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Fadila Laanan, Secretary of State for the Brussels Region, visits Camel-IDS

Mrs Fadila Laanan, state secretary responsible for scientific research, visited VUB/UZ Brussel spin-off Camel-IDS, to learn more about its innovative research, supported by the Brussels Region. Camel-IDS uses antibody fragments of camelids to target therapeutic radioisotopes at selected molecules on the surface of cancer cells. The composition and selection of its medicines are aimed at a very effective killing of cancer cells while sparing healthy tissue. First applications in development focus on breast and gastric cancer.

Irradiate cancer cells, spare healthy tissue

Camel-IDS is a spin-off of VUB’s Molecular Imaging (MIMA) research group and the UZ Brussel Department of Nuclear Medicine, led by Professor Tony Lahoutte. It is based at the Brussels Health Campus, where it is fully embedded in the expertise available at VUB and UZ Brussel. By developing a new class of medicine that works differently to the treatments already on the market, Camel-IDS wants to offer a therapy for cancer patients for whom existing medicines are insufficient. They are developing radio-pharmaceutical medicines that will allow them to irradiate cancer cells in a targeted, efficient way, while sparing healthy tissue.

Antibody fragments from camelids

Groundbreaking research at VUB has shown that camelids – such as camels, dromedaries and llamas – contain a specific type of antibody, of which the fragments binding to target molecules can be applied very effectively in biotechnology. In collaboration with VIB, various spin-offs have already come out of VUB that apply these camelid antibody fragments in medicine (Ablynx, Confo Therapeutics) and agro-biotechnology (AgroSavfe).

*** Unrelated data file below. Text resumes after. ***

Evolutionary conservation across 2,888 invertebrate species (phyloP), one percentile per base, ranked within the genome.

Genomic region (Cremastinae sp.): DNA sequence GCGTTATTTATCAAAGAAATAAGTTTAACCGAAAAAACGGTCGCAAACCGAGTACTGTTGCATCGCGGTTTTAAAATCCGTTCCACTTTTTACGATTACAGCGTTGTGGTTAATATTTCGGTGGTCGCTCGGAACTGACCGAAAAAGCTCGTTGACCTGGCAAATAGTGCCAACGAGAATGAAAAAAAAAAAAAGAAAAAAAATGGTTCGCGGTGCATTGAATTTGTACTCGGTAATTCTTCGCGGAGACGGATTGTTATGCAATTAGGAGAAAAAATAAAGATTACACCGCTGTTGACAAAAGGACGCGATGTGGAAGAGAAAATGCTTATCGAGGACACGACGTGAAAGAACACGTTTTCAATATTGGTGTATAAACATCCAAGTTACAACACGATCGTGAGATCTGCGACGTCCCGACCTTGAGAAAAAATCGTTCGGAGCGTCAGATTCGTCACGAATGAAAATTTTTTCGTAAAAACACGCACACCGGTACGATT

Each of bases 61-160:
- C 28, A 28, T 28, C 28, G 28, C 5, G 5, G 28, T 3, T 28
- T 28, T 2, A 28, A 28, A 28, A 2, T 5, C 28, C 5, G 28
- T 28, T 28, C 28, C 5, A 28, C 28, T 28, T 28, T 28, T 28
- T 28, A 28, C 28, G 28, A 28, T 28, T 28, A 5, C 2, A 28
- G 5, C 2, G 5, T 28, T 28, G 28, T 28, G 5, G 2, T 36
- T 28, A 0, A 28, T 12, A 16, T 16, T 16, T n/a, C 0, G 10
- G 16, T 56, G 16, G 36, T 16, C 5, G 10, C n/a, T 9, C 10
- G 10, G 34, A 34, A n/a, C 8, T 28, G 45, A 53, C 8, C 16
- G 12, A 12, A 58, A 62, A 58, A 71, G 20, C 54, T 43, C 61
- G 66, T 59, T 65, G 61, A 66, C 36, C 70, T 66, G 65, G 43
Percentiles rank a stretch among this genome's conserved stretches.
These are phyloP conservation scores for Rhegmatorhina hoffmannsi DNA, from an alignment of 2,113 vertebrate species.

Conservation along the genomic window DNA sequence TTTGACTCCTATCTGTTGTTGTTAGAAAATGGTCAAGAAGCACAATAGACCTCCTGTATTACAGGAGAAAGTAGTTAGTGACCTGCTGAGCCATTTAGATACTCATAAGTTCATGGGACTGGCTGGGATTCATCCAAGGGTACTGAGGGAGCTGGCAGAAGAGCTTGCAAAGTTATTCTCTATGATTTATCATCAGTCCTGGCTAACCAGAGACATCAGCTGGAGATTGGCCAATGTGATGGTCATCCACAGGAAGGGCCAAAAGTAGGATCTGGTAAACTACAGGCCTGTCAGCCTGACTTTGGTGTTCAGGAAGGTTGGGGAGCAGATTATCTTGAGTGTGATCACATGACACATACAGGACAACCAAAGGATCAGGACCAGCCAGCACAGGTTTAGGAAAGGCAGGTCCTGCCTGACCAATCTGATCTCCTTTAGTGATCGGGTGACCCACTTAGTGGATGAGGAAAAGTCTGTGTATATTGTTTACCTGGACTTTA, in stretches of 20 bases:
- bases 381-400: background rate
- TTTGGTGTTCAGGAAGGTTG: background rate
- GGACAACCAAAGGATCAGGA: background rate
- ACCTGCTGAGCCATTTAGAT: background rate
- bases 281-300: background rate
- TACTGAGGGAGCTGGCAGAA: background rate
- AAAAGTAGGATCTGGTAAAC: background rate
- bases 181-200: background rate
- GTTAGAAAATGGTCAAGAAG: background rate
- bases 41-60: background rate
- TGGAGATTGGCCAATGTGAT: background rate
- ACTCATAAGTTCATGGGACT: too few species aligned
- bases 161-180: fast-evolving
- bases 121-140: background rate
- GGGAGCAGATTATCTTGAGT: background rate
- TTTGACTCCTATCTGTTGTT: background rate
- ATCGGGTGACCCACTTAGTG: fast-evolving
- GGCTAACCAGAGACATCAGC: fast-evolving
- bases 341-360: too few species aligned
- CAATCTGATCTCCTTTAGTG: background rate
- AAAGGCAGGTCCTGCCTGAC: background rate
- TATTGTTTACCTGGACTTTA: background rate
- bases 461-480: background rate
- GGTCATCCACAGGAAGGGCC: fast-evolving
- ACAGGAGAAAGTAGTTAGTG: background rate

Camel-IDS uses these antibody fragments to target therapeutic radioisotopes at selected molecules on the surface of cancer cells. The composition and selection of its medicines are aimed at a very effective killing of cancer cells while sparing healthy tissue.

First applications for breast and gastric cancer

The first product in development is a new medicine to tackle the Her2 cancer cell receptor, with a first clinical study under way at UZ Brussel, sponsored by Camel-IDS. If this study confirms previous promising results, a full clinical development will proceed in the coming years to offer medics a new possibility of treating Her2-positive breast and gastric cancer. Camel-IDS is also working on developing additional products aimed at treating other types of cancer.

Brussels Region

Camel-IDS’s innovative research programmes are supported financially by two subsidies from the Brussels Region (Innoviris Explore) and have received business support from LifeTech Brussels.

Camel-IDS is currently owned by the founders (including VUB), as well as a number of private investors and the Fournier-Majoie Foundation.

Click here to view the report of RTBF.